This is a a grab shot with a lesson. We were doing our pre-tour scouting when we spotted this scene. Rather than get out a tripod and shoot it properly, I fired off a couple of handheld shots and we moved on. At the moment my head was filled with things like, we need to move on and get the scouting done, eh, its not that great anyway, how do I expose for this type of scene anyway? Seriously my F.U.D. (fears uncertainties and doubts) were creeping in. Then when I got back to the room and took a look, I immediately realized I had made a mistake. I should have stopped pulled out the tripod and taken a few minutes to think through my composition and exposure.
The lesson? STOP and get it while you can.
This is a very good lesson!!!
Nice grab! Shoot it when you see it!!!
A better thought is “stop life needs to slow down” than your F.U.D. will not be as heavy!
Just my 1 cent.
Better thought Gary. Thanks.
Very nice, John. It’s a lesson we all need to learn. It’s easy to keep going and think “I’ll come back” or “I’ll get it tomorrow”, but it is never the same.
I am curious, however, why do you think you made a mistake ? Simply because you didn’t use your tripod ? Do you think the image is not as good as it should be ? You use great gear, you have great technique, and you produce great images ! I’m certain no one can tell that this is handheld. It would make a fine print.
Thanks for sharing
Great question Mark. No the image is not a mistake, not stopping and taking more time to look for more images or to fine tune this one which in all honesty is a crop of what I shot is the mistake. I should have listened to my inner voice which was also saying… STOP.
What a lesson we all need to learn, and relearn and relearn. Many years ago I was speeding to an appointment and drove by a guy who’s VW Beetle broke down by the side of the road. Where he was parked was a big sign that read “Coming Soon Volkswagen Repair Center” I should have stopped but didn’t. I’ve regretted it ever since. With the landscape we got to get the light while we can because it might not happen again, ever. I don’t remember what I was rushing to but I remember the shot I missed. So what was really important. Thanks for posting this and reminding us to stop and actually do the thing we really love…Take a photograph.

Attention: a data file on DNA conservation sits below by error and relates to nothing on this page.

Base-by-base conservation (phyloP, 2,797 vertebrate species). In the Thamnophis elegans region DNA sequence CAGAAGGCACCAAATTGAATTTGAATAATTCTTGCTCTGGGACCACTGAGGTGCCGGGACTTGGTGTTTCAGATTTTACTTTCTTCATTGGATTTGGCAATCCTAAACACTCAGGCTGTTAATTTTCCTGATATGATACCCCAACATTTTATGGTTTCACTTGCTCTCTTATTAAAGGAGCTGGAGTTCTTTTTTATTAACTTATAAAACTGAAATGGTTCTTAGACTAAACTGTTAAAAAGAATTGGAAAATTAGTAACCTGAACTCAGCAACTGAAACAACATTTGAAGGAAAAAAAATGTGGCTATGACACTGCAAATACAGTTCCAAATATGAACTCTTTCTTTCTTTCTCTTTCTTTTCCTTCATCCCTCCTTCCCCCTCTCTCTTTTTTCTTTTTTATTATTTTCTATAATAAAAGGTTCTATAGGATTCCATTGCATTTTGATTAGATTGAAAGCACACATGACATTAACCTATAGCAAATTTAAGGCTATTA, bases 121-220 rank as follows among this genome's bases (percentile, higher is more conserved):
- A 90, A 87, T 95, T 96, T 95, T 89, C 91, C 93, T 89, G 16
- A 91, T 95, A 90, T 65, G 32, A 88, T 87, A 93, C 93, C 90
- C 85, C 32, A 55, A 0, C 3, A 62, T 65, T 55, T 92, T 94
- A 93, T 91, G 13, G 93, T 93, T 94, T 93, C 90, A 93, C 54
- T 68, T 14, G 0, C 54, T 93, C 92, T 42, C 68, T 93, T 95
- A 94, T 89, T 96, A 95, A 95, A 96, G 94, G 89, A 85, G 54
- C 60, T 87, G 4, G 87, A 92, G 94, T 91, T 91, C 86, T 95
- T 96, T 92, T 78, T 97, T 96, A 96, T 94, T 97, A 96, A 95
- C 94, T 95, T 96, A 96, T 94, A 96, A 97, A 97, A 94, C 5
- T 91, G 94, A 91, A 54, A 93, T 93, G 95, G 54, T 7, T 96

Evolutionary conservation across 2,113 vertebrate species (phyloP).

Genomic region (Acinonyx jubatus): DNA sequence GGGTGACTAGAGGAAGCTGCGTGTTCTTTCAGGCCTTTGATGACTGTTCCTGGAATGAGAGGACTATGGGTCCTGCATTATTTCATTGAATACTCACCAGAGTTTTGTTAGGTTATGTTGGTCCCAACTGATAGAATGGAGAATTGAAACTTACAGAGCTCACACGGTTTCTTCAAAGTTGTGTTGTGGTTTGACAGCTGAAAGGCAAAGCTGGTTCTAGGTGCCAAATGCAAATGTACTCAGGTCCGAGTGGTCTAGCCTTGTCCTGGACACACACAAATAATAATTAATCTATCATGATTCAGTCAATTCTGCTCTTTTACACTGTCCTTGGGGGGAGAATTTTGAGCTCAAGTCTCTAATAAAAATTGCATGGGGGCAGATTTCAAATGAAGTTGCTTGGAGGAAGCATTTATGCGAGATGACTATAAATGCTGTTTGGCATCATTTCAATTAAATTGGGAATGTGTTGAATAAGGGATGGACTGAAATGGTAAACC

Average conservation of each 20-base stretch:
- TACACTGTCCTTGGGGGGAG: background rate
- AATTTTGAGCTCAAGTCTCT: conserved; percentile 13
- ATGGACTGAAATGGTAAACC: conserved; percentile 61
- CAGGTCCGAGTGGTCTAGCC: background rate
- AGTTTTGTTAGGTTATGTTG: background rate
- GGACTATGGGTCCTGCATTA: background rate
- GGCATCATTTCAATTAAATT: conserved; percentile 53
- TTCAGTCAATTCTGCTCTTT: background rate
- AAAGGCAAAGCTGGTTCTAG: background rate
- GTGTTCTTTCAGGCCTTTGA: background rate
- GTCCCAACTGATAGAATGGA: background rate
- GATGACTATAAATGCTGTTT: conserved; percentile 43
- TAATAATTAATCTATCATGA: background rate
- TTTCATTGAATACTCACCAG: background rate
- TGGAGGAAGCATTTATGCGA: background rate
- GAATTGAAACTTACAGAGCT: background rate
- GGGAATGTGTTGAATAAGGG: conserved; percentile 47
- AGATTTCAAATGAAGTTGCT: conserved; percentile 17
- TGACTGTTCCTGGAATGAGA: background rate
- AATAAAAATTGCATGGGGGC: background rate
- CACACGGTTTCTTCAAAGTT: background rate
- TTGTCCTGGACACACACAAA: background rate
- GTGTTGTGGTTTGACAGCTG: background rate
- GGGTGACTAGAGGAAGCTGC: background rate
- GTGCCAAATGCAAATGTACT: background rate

Great example Rich. Thanks for sharing.
interesting variation betweeen Mark & Rich’s comments above; both valid. Just as the best camera in the world is the one you have with you, a grab shot is better than no shot at all. Though depending on one’s vision of the image, sometimes having a capture that’s not “good” enough may be more frustrating than no image at all. Good post.
Hummm, fodder for another blog post. Thanks Marty!
Outstanding capture, John. Do we ever get over FUD?
Probably not Dan! 🙂
I would have been proud of this shot, period. However it is a great lesson and what Marty said was something I did not consider…knowing what could/should have been must be frustrating.
Interesting discussion, as usual.
Thanks for chiming in Diana. Yes, Marty always has interesting comments.
That is an incredibly moving pic. You did stop and get it. Sometimes “a couple of quick shots”
will capture the moment. Getting out the tripod is also right (if you can).
Thank you for sharing.
Thank you Chase!
A breathtaking image indeed! A scene like that while driving would make me want to STOP as well!
Imagine if you simply would have driven on… The FUD’ers of life and photography!
How many times do we have all the right equipment, gear and the clear mindset to apply 100% of our thoughts, talent, emotion, visions, artistry and complete dedication to “really” capture the image we “really” want? How many times does a moment scream out, “This it it! This is the moment you have been waiting for!” Or a time clock that reminds you, “this moment will expire in 30 seconds!”
What were you thinking when you initially STOPPED? Part of your thoughts seemed to have been focused on your day, time, schedule and tasks that you wanted to complete… rather than what you focused on with your vision and reason for STOPPING. Time management and deadlines! Time and FUD’ers!
How many images do we take that are subconscious and come back to life when we are on post-process mode? Or, see images that others took that were along with you, stood next (or near) to you and captured something different?
All in all, we must learn to multi-task, apply the right amount of time, stay on task and leave enough time for moments such as the one you captured here!
We cannot do it all and capture everything we see. Looking back, studying images, what you did, what you used, who you were with and everything else … are the elements and ingredients that allow us to learn, grow, see and act accordingly the “next time” we encounter the moments and scenes that take our breath away and urge us to STOP, savor the moment and capture what we visualize the image to be within your frame… at that given moment!
Just think of the other shots and visions that were left behind… Here’s to the moments ahead that make you STOP and to have the mindset to capture what you were seeing or made you STOP!
Great post and image JB!
Yet another good reminder.
Yet you did manage to capture something striking. I like the edit too; very engaging.